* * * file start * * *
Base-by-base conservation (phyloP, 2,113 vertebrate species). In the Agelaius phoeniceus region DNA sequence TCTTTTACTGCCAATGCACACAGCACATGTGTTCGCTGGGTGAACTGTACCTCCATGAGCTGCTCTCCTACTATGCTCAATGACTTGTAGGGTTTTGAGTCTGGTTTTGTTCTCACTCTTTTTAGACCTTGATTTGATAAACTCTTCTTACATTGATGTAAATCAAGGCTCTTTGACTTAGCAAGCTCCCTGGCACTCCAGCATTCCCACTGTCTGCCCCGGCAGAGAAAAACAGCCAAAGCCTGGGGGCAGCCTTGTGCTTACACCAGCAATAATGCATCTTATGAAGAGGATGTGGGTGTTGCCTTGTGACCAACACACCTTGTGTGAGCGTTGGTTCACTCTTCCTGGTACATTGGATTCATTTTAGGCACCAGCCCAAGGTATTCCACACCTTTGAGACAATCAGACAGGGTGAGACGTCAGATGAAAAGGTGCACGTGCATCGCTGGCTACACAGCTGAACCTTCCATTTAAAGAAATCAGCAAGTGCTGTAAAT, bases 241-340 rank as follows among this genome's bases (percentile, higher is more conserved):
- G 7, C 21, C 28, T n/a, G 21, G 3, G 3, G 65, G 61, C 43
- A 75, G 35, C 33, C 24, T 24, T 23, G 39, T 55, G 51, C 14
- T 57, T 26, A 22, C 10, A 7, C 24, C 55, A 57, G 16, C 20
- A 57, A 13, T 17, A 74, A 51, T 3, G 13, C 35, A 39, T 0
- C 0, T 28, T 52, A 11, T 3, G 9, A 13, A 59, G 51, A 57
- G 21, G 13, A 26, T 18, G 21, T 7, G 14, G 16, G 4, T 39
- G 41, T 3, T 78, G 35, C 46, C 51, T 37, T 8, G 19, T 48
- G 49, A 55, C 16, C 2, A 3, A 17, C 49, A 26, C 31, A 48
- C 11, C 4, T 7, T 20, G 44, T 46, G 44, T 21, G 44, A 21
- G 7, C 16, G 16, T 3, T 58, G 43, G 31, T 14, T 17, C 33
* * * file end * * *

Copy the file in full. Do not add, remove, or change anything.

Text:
Base-by-base conservation (phyloP, 2,113 vertebrate species). In the Agelaius phoeniceus region DNA sequence TCTTTTACTGCCAATGCACACAGCACATGTGTTCGCTGGGTGAACTGTACCTCCATGAGCTGCTCTCCTACTATGCTCAATGACTTGTAGGGTTTTGAGTCTGGTTTTGTTCTCACTCTTTTTAGACCTTGATTTGATAAACTCTTCTTACATTGATGTAAATCAAGGCTCTTTGACTTAGCAAGCTCCCTGGCACTCCAGCATTCCCACTGTCTGCCCCGGCAGAGAAAAACAGCCAAAGCCTGGGGGCAGCCTTGTGCTTACACCAGCAATAATGCATCTTATGAAGAGGATGTGGGTGTTGCCTTGTGACCAACACACCTTGTGTGAGCGTTGGTTCACTCTTCCTGGTACATTGGATTCATTTTAGGCACCAGCCCAAGGTATTCCACACCTTTGAGACAATCAGACAGGGTGAGACGTCAGATGAAAAGGTGCACGTGCATCGCTGGCTACACAGCTGAACCTTCCATTTAAAGAAATCAGCAAGTGCTGTAAAT, bases 241-340 rank as follows among this genome's bases (percentile, higher is more conserved):
- G 7, C 21, C 28, T n/a, G 21, G 3, G 3, G 65, G 61, C 43
- A 75, G 35, C 33, C 24, T 24, T 23, G 39, T 55, G 51, C 14
- T 57, T 26, A 22, C 10, A 7, C 24, C 55, A 57, G 16, C 20
- A 57, A 13, T 17, A 74, A 51, T 3, G 13, C 35, A 39, T 0
- C 0, T 28, T 52, A 11, T 3, G 9, A 13, A 59, G 51, A 57
- G 21, G 13, A 26, T 18, G 21, T 7, G 14, G 16, G 4, T 39
- G 41, T 3, T 78, G 35, C 46, C 51, T 37, T 8, G 19, T 48
- G 49, A 55, C 16, C 2, A 3, A 17, C 49, A 26, C 31, A 48
- C 11, C 4, T 7, T 20, G 44, T 46, G 44, T 21, G 44, A 21
- G 7, C 16, G 16, T 3, T 58, G 43, G 31, T 14, T 17, C 33